CSIRO Alumni Scholarship in Physics Appeal

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The CSIRO Alumni Scholarship in Physics aims to connect a postgraduate physicist or mathematician to a leading research centre overseas. Research in physics is fundamental for Australia's future. This scholarship is to honour the memory of four outstanding CSIRO physicists who lost their lives in a tragic helicopter accident on 21 March 2013.

The founders of this scholarship know that early experience at a leading overseas laboratort greatly benefits the graduate embarking on a research career and Australian science.

A pledge from the Laboratories Credit Union and donations from the family, friends, colleagues and associates of the physicists Drs. John Dunlop, Tony Farmer, Gerry Haddad and Don Price, have already contributed to the CSIRO Alumni Scholarship in Physics.

With your support our aim is for a scholarship to be awarded annually in honour of John, Tony, Gerry and Don in the comings years.

More information is available on our website: www.csiroalumni.com.au

By making a donation you are supporting our future scientists.

About the scholarship

The CSIRO Alumni Scholarship in Physics  is a post-graduate travel scholarship to the value of $5000.  The Scholarship is to fund travel costs to visit and/or conduct research in an overseas or interstate institution such as a university or research establishment of international standing in the field of proposed research.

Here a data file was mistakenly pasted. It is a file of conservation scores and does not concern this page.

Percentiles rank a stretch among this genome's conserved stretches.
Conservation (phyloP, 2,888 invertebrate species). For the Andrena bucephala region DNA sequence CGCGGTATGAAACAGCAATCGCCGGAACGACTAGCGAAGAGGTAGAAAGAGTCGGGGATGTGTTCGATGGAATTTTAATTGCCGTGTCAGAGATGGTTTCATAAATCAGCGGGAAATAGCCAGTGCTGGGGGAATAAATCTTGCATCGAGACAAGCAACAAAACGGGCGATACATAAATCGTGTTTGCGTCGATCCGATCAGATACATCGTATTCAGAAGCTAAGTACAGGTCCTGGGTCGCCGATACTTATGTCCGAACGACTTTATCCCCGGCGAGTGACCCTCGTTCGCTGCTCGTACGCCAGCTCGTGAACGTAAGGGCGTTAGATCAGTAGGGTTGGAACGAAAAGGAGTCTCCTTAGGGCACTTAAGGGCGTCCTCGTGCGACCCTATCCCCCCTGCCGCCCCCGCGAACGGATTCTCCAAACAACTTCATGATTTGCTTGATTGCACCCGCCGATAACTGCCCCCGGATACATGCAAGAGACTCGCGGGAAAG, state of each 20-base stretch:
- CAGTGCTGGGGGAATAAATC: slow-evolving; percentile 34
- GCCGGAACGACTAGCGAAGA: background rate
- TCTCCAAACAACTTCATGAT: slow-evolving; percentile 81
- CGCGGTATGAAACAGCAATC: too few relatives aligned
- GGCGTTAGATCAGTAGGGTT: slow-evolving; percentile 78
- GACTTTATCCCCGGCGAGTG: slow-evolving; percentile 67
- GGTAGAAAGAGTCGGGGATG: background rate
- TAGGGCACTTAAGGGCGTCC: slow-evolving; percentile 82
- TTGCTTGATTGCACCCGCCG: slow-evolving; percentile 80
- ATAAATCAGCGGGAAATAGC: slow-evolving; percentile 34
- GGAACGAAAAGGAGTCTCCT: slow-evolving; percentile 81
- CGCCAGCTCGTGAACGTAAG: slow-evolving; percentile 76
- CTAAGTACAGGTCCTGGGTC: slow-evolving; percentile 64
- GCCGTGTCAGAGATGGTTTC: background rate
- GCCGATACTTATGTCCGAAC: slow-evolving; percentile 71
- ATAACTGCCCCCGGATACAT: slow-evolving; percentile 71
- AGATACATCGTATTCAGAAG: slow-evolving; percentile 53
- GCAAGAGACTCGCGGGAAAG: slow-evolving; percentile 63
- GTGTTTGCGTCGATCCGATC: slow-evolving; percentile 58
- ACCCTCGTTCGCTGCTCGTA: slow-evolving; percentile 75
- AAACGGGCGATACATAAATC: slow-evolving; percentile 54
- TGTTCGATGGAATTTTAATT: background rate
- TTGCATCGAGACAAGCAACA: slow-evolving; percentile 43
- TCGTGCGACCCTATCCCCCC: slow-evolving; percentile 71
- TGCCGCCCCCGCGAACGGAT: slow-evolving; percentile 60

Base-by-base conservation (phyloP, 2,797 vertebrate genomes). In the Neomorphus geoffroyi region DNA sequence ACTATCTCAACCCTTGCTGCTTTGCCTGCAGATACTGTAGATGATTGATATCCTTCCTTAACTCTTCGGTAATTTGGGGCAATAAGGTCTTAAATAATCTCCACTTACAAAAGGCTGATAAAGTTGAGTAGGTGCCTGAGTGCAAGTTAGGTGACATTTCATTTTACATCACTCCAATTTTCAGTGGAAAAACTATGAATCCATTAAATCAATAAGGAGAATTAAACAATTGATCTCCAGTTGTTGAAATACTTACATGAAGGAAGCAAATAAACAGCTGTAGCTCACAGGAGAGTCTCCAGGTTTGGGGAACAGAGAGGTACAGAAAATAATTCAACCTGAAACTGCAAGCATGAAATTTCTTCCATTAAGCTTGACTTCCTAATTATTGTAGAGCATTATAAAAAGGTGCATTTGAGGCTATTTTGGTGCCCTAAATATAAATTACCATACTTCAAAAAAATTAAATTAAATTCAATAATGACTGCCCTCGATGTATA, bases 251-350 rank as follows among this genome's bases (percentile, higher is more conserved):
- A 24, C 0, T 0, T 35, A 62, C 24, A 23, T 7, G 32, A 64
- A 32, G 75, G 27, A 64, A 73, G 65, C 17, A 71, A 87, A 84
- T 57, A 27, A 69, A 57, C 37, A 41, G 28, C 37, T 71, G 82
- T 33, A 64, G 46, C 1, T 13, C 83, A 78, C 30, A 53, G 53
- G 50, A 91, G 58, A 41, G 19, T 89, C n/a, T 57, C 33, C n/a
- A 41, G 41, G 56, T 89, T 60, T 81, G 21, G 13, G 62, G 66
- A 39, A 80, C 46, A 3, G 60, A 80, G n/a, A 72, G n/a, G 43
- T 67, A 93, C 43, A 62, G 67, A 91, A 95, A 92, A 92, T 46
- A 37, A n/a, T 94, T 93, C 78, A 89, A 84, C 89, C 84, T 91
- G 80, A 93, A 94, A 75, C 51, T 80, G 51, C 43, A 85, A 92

Previous recipients

Claire-Elise Green, 2015 Alumni Scholar in Physics

The first CSIRO Alumni Scholarship in Physics was awarded in 2015 to PhD student Claire-Elise Green.  Claire’s research is in radio astronomy, especially star formation, molecular clouds, black holes/AGN and magnetic fields.

Claire used the scholarship to travel to the Max-Planck Institute for Radio Astronomy in Bonn, Germany, a world leader in this niche field, where she worked in the millimetre and sub-millimetre astronomy group under the supervision of Prof. Dr. Karl Menten.

“I was working on a publication with colleagues in Germany and they invited me to Germany to work with them. Funding for students to make international research visits is scarce and I was not able to secure any funds to make the trip. But then I heard about the CSIRO Alumni Scholarship in Physics and with the encouragement of my supervisor I applied and I was awarded a scholarship that made my trip possible.  The scholarship covered my flights, my accommodation, food, taxis and trains and all the other incidentals for the whole month. It covered everything.” said Claire.

The group in Bonn has direct access to the Atacama Pathfinder EXperiment APEX telescope in Chile. Observing with APEX allows the study of cold dust and gas in the Milky Way and in distant galaxies. The APEX data was invaluable for Claire’s research and she learnt technical skills particular to that telescope so she could use the data effectively.

She was also able to work with her collaborators in person on a paper, which has now been published in an international journal.  She also contributed to research occurring at the Institute by introducing the team to new software for the identification of structures in star formation which will speed up their research. 

At the end of her stay, Claire was offered a postdoctoral position at the Max-Planck Institute when she finishes her PhD, by the Director of the Institute.

“Postgraduate students like myself have big dreams and big opportunities but little funding to take advantage of them.  A scholarship such as this can have a huge impact on a student’s career and I am so grateful to have been a recipient of the CSIRO Alumni Scholarship in Physics” -  Claire-Elise Green.

Brianna Ganly, 2016 Alumni Scholar in Physics